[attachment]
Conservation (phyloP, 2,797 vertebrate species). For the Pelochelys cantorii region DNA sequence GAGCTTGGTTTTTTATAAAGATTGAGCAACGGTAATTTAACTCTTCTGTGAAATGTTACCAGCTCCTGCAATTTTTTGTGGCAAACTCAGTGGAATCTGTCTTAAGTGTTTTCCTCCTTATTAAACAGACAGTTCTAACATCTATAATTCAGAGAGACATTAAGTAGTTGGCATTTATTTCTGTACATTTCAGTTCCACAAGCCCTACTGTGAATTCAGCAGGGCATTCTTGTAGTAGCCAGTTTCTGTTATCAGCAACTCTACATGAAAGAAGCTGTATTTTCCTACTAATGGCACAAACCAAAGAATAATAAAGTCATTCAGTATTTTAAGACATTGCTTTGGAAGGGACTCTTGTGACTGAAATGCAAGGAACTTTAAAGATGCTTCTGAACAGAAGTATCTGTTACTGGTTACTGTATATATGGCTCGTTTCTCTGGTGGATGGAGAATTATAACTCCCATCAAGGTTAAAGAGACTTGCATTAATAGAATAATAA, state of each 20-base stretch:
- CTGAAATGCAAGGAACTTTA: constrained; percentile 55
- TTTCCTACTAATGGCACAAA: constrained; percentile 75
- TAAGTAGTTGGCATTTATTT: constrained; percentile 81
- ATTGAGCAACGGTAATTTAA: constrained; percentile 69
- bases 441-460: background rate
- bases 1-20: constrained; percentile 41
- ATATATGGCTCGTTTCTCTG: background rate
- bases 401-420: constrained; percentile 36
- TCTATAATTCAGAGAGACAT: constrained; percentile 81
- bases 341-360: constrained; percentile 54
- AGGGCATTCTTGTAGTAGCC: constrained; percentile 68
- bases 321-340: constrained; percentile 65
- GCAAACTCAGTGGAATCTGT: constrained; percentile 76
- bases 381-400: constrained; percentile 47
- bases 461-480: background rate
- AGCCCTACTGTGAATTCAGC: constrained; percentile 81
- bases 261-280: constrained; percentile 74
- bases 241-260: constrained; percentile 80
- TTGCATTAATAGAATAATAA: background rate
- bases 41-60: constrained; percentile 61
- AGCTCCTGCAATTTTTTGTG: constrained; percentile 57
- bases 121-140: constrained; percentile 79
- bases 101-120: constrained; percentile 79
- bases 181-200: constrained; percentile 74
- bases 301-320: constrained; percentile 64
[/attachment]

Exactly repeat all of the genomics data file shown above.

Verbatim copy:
Conservation (phyloP, 2,797 vertebrate species). For the Pelochelys cantorii region DNA sequence GAGCTTGGTTTTTTATAAAGATTGAGCAACGGTAATTTAACTCTTCTGTGAAATGTTACCAGCTCCTGCAATTTTTTGTGGCAAACTCAGTGGAATCTGTCTTAAGTGTTTTCCTCCTTATTAAACAGACAGTTCTAACATCTATAATTCAGAGAGACATTAAGTAGTTGGCATTTATTTCTGTACATTTCAGTTCCACAAGCCCTACTGTGAATTCAGCAGGGCATTCTTGTAGTAGCCAGTTTCTGTTATCAGCAACTCTACATGAAAGAAGCTGTATTTTCCTACTAATGGCACAAACCAAAGAATAATAAAGTCATTCAGTATTTTAAGACATTGCTTTGGAAGGGACTCTTGTGACTGAAATGCAAGGAACTTTAAAGATGCTTCTGAACAGAAGTATCTGTTACTGGTTACTGTATATATGGCTCGTTTCTCTGGTGGATGGAGAATTATAACTCCCATCAAGGTTAAAGAGACTTGCATTAATAGAATAATAA, state of each 20-base stretch:
- CTGAAATGCAAGGAACTTTA: constrained; percentile 55
- TTTCCTACTAATGGCACAAA: constrained; percentile 75
- TAAGTAGTTGGCATTTATTT: constrained; percentile 81
- ATTGAGCAACGGTAATTTAA: constrained; percentile 69
- bases 441-460: background rate
- bases 1-20: constrained; percentile 41
- ATATATGGCTCGTTTCTCTG: background rate
- bases 401-420: constrained; percentile 36
- TCTATAATTCAGAGAGACAT: constrained; percentile 81
- bases 341-360: constrained; percentile 54
- AGGGCATTCTTGTAGTAGCC: constrained; percentile 68
- bases 321-340: constrained; percentile 65
- GCAAACTCAGTGGAATCTGT: constrained; percentile 76
- bases 381-400: constrained; percentile 47
- bases 461-480: background rate
- AGCCCTACTGTGAATTCAGC: constrained; percentile 81
- bases 261-280: constrained; percentile 74
- bases 241-260: constrained; percentile 80
- TTGCATTAATAGAATAATAA: background rate
- bases 41-60: constrained; percentile 61
- AGCTCCTGCAATTTTTTGTG: constrained; percentile 57
- bases 121-140: constrained; percentile 79
- bases 101-120: constrained; percentile 79
- bases 181-200: constrained; percentile 74
- bases 301-320: constrained; percentile 64